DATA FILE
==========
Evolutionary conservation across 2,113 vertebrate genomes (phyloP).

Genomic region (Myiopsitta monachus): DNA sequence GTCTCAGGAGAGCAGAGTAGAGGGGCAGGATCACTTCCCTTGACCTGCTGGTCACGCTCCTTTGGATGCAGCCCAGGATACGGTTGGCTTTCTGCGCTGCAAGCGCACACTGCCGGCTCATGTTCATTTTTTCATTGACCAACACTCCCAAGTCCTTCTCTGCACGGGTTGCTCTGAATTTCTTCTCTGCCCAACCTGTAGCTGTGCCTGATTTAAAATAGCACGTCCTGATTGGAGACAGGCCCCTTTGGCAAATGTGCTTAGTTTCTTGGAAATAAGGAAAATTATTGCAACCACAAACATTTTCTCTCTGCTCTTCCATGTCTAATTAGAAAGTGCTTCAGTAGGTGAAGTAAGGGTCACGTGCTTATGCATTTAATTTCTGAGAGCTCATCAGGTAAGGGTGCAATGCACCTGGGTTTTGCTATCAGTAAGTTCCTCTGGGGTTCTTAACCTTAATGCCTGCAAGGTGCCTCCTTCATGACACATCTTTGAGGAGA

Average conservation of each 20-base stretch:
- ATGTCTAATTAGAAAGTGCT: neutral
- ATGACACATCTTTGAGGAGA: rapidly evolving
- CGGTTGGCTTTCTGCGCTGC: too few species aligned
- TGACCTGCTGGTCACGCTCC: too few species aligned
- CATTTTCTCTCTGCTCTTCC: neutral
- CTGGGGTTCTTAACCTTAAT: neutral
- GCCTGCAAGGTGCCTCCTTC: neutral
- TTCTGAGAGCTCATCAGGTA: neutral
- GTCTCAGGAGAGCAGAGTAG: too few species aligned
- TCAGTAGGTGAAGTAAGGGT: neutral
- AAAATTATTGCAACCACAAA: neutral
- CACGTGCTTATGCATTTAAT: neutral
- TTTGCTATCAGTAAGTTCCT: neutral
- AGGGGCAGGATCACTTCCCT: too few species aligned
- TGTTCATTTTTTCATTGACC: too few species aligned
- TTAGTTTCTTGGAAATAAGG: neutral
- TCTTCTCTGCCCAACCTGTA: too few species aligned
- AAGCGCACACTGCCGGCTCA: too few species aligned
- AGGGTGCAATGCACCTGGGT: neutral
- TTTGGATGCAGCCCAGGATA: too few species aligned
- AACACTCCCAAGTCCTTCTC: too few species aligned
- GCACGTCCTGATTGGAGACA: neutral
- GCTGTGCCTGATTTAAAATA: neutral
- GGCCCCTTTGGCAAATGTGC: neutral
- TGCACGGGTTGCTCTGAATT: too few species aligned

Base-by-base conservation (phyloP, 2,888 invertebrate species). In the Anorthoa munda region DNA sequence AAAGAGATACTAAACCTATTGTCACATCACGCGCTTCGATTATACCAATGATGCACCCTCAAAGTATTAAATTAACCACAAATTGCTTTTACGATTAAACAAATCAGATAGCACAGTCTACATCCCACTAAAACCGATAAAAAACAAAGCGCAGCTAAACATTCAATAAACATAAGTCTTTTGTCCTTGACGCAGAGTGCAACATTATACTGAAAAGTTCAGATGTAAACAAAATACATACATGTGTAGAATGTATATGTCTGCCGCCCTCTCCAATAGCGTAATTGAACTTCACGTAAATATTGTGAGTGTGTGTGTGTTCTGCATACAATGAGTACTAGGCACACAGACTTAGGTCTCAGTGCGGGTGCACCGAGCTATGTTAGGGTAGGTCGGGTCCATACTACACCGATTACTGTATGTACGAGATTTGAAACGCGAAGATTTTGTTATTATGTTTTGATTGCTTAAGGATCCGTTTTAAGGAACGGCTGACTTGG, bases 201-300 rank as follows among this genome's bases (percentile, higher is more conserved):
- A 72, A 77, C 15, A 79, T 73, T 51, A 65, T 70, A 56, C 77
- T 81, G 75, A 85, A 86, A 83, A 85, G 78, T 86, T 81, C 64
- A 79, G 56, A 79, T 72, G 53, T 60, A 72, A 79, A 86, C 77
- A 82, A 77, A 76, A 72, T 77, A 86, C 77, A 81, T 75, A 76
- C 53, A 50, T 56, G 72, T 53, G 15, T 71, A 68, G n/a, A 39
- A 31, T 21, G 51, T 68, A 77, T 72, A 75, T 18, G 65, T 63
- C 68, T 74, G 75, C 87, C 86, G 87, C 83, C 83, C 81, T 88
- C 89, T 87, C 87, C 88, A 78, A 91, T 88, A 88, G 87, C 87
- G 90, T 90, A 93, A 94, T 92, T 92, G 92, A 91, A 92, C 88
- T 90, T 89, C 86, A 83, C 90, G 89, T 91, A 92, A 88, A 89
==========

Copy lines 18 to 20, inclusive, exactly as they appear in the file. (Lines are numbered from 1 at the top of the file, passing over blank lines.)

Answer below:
- TGTTCATTTTTTCATTGACC: too few species aligned
- TTAGTTTCTTGGAAATAAGG: neutral
- TCTTCTCTGCCCAACCTGTA: too few species aligned